RICHMOND — The Virginia Department of Corrections is leading the way in aggressively testing incarcerated offenders for COVID-19. While the nationwide struggle to adequately test for the coronavirus continues, the Virginia DOC has already tested more than one-third of the state’s approximately 29,000 offenders. Most offenders being tested have no symptoms; the DOC is conducting point prevalence testing to catch cases before there are any symptoms.
The Virginia DOC has been able to test on a scale that most congregate settings, from prisons to nursing homes, have been unable to do. The doctors, nurses, and medical staff at the DOC are working around the clock to test and provide care to offenders during this pandemic. Fluvanna Correctional Center for Women, which currently has zero cases among offenders and staff, Sussex I State Prison, and State Farm Correctional Complex are all being tested this week.
"I am proud that this Administration has supported substantial testing in our state correctional facilities," said Secretary of Public Safety and Homeland Security Brian J. Moran. "Conducting point prevalence surveys (PPS) is critically important; this practice helps VADOC detect individuals who are asymptomatic and reduces the spread of COVID-19. The health and safety of DOC staff and offenders remains a top priority."
Thanks to partnerships with the Virginia Department of Health, the Virginia National Guard, Armor Correctional Health Services, Virginia Commonwealth University, University of Virginia, and the Division of Consolidated Laboratory Services, and the use of several private labs, the DOC has already tested more than 11,000 offenders.
“We are asking for an enormous, unprecedented undertaking on the part of our health care staff as well as our security and administrative staff during this time,” said Virginia Department of Corrections Director Harold Clarke. “From adhering to a comprehensive pandemic response manual to all the test tracking that has to be done by hand, as the Department doesn’t have an electronic health care records system, we have made a commitment to do everything we possibly can to keep our staff and offenders safe during this global pandemic.”
The point prevalence surveillance testing being done by the Virginia DOC involves testing asymptomatic offenders and staff, testing for surveillance purposes rather than as a response to symptoms. This enables the Department to monitor and treat positive cases sooner, rather than after symptoms develop, and to keep asymptomatic staff and offenders from spreading the virus.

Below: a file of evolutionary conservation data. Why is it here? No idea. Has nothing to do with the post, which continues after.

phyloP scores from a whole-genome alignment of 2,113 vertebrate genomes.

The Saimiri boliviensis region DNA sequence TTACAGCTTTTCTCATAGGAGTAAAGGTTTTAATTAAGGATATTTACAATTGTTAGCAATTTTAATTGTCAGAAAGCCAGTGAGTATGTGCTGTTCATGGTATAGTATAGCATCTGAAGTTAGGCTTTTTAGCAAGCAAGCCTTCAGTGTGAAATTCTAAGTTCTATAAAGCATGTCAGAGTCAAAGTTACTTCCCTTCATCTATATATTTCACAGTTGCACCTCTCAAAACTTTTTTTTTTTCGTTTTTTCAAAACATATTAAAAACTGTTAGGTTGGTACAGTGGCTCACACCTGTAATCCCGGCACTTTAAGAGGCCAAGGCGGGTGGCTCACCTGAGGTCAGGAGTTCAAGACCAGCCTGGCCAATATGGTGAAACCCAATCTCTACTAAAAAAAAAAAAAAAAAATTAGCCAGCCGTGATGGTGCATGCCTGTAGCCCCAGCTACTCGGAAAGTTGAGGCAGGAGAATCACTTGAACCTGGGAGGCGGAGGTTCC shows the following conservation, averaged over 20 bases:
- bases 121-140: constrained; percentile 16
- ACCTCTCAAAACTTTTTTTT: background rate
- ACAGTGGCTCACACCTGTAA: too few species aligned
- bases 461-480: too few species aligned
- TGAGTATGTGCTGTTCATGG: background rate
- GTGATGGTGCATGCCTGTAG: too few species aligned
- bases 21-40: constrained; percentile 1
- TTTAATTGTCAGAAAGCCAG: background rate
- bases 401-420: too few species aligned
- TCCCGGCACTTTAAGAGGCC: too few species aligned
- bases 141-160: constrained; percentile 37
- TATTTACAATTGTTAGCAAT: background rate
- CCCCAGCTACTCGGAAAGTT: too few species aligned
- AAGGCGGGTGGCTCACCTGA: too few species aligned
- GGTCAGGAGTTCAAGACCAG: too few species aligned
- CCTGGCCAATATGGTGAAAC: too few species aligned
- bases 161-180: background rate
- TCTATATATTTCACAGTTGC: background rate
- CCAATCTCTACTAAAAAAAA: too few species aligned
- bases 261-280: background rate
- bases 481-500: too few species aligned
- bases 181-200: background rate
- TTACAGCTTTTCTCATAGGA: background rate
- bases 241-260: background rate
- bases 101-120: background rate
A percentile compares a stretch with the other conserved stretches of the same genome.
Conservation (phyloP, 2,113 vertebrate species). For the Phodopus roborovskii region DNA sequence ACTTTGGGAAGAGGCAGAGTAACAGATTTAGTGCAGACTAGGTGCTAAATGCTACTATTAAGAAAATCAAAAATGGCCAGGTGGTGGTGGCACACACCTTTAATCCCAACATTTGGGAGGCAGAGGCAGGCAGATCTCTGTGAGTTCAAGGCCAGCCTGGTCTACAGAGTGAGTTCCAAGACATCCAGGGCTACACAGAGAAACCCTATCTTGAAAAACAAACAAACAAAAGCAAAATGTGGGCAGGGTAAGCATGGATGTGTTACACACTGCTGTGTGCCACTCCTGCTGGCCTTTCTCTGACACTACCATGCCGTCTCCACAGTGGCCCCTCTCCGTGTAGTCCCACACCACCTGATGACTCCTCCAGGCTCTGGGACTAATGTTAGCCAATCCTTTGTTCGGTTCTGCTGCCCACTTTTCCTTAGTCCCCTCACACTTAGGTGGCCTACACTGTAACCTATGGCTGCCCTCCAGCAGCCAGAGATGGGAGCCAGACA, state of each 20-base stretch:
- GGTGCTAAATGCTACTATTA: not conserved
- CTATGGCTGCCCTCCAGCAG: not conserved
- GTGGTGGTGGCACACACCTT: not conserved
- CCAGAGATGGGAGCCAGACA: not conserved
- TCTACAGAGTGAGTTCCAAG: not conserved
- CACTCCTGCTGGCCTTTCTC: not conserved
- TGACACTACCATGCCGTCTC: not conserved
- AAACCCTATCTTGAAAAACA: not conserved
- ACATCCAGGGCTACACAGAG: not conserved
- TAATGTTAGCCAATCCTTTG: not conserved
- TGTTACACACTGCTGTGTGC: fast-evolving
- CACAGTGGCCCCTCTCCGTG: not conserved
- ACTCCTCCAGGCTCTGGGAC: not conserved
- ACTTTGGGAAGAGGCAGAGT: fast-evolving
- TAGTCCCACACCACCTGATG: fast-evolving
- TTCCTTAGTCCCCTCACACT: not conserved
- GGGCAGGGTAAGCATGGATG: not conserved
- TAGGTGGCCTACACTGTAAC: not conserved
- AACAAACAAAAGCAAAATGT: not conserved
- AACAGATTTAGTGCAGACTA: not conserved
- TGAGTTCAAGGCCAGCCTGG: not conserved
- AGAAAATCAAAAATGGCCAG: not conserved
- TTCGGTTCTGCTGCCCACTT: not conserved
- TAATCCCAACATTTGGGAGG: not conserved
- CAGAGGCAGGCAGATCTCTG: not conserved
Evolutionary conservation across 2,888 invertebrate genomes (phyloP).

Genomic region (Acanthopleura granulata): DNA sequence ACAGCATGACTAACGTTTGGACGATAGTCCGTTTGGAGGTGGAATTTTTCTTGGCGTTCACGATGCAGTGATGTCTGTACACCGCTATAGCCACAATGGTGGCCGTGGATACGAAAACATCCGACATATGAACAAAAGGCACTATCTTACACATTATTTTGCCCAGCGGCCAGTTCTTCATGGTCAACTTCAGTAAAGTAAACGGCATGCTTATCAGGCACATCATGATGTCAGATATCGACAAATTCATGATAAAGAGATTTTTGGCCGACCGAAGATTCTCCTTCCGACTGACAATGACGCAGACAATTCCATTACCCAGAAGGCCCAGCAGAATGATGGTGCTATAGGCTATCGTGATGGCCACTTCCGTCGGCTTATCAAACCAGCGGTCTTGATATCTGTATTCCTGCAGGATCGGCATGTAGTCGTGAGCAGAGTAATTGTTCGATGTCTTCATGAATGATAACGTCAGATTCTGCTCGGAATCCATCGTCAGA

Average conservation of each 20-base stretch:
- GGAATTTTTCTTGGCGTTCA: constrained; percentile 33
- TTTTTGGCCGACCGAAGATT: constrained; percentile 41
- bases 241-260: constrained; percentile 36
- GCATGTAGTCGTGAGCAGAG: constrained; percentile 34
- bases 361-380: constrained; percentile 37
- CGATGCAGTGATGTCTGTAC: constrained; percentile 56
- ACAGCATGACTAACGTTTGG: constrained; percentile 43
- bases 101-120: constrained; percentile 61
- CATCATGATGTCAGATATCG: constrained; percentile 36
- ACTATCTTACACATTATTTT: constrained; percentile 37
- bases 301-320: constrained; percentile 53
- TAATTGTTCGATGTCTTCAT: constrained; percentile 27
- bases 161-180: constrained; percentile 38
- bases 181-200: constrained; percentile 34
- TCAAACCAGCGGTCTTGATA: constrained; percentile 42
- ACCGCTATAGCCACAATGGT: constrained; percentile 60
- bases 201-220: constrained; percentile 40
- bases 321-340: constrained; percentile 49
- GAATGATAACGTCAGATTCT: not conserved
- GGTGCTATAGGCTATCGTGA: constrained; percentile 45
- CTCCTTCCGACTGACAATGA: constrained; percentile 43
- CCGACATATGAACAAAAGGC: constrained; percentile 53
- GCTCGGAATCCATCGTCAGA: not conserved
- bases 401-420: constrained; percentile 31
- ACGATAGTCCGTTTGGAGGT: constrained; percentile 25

Getting ahead of cases by testing offenders who aren’t showing symptoms has, as anticipated, caused the offender case numbers to increase significantly, just as would be likely to happen in any community which was able to conduct point prevalence testing of asymptomatic people. This mass testing at Virginia’s correctional facilities promotes the greatest possible transparency and allows us to reduce the spread of the virus.
At Greensville Correctional Center in Jarratt, Virginia, nearly 3,000 offenders and all staff were tested. Fewer than 200 offenders received positive test results. All of the offenders tested during the point prevalence testing at Greensville had been asymptomatic. Had the Department not taken the proactive step of testing everyone, those individuals might have unknowingly spread the virus to many others.
The Virginia DOC is operating under a Pandemic Response Manual that follows American Correctional Association guidelines. The Department continues to plan for every possible contingency, following Centers for Disease Control and Prevention (CDC) guidelines for corrections and working closely with the Virginia Department of Health every step of the way.
All Virginia DOC facilities are following the DOC’s pandemic sanitation plan, and offenders and staff are required to wear appropriate PPE at all times, including medical-grade PPE, such as N-95 masks, when appropriate. Virginia Correctional Enterprises manufactures both utility face masks and cleaning supplies approved by the EPA for use in combating the coronavirus, so there is no shortage of either in the facilities.